IOWA CITY — Despite bitter cold temperatures with a subzero windchill, more than 100 people turned out Monday for a Color of Unity march in honor of Martin Luther King Jr. in Iowa City.
Community activist and founding member of the Black Voices Project Royceann Porter, who helped organize the day’s events, offered hot chocolate to everyone who came through the doors at Faith Academy, where marchers gathered before walking.
“This is just showing unity. For all these people to come out on a day like today, it shows they’re up and ready to go,” she said. “As I look around this room, I’m elated.”
The route, just over a mile between Faith Academy, 1030 Cross Park Ave., and Grant Wood Elementary School, 1930 Lakeside Drive, covered mostly residential streets. The fact that there weren’t many passing cars or pedestrians to see them didn’t stop the marchers from singing, “We Shall Overcome” or waving handmade signs with declarations like, “Diversity matters,” “Speak out for justice” and “Equality is right.”
The march, led by grand marshals and Iowa City Council members Kingsley Botchway II and Mazahir Salih, was about more than making a statement to outsiders, said Rachael Molapo, who walked with her husband and three children, ages 11, 6 and 2, the youngest under a blanket in a stroller. She said she was there so her children could learn about King’s messages and legacy of fighting racial injustice firsthand. She also wanted them to be surrounded with others dedicated to marking that legacy.
“I remember as a child learning about Martin Luther King in school, but with my kids, we’ve never celebrated his life and commemorated all the things he fought for before,” she said.
Harry Olmstead navigated the slush-covered streets with his wheelchair and shared his motivation for being there: his favorite King quote: “Injustice anywhere is a threat to justice everywhere.”
“Coming up in the ‘60s and ‘70s, it gave me an idea of a purpose: instead of tearing things down, building things up,” he said. “I think it’s important to have unity in our community and support each other and support the values that Martin Luther King stood for.”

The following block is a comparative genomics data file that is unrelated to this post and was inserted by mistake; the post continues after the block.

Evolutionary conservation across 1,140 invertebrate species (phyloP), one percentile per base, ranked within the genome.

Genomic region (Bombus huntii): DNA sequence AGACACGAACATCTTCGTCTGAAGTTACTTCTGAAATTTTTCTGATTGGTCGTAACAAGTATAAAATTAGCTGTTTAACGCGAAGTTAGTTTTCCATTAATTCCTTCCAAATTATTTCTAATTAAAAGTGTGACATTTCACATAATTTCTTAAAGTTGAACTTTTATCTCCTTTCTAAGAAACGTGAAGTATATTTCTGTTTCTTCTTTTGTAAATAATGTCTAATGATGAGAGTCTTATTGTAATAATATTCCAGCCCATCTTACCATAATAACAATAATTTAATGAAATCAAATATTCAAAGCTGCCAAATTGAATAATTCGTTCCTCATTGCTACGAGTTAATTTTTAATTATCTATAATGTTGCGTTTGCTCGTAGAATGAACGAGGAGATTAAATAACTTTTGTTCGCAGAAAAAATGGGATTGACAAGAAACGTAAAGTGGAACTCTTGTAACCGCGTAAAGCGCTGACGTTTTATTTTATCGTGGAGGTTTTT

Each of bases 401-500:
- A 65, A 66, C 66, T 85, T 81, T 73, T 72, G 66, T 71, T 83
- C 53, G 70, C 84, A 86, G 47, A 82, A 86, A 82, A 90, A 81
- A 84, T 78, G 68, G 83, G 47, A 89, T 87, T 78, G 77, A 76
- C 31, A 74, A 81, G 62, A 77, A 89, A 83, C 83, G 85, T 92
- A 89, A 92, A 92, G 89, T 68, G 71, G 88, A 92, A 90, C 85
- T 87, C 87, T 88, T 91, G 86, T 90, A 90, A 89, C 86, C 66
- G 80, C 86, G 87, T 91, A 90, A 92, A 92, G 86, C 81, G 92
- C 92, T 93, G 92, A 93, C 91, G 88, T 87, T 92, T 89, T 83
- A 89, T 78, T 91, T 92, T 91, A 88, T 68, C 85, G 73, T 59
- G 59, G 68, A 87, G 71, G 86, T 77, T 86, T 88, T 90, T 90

Once the marchers reached Grant Wood, warmth and sound greeted them in the school’s gymnasium, where a party atmosphere reined, with dancers and spoken word poetry, music, arts and crafts for children, and people gathering around tables to make care packages for clients at the Crisis Center of Johnson County.
Nonprofit organizations handed out information, and volunteers from the League of Women Voters registered people to vote and provided information on Iowa’s new voter ID law. Representatives of city and county government and the Iowa City school district were on hand to support the day’s programming.
“I want people to realize that we can come together as a community, that we do not have to fall by the wayside of what Dr. Martin Luther King did for us,” Porter said. “We want our young and our old to remember, so we don’t fall backward. We want to go forward.”
The day ended with that goal.
On Saturday, facilitators had held conversations with area middle and high school students at a Martin Luth King Jr. youth day event at the Robert A. Lee Recreation Center. As community members gathered Monday over pizza and sandwiches in the school cafeteria, the facilitators presented the concerns and issues the teens had identified, from racial profiling by police to inadequate focus on black history in school curricula to discrepancies in how white students and students of color are disciplined.
Group discussions on those issues followed. For all the talk of unity, we still have far to go, facilitators emphasized.
And one of the event’s organizers, Iowa City Special and Underserved Populations Recreation Supervisor RaQuishia Harrington, urged participants to leave with that in mind.
“I hope we got some solutions and some people committed to taking some action steps,” she said. “Sometimes it’s hard to have courageous conversations. I hope the conversations don’t stop here.”
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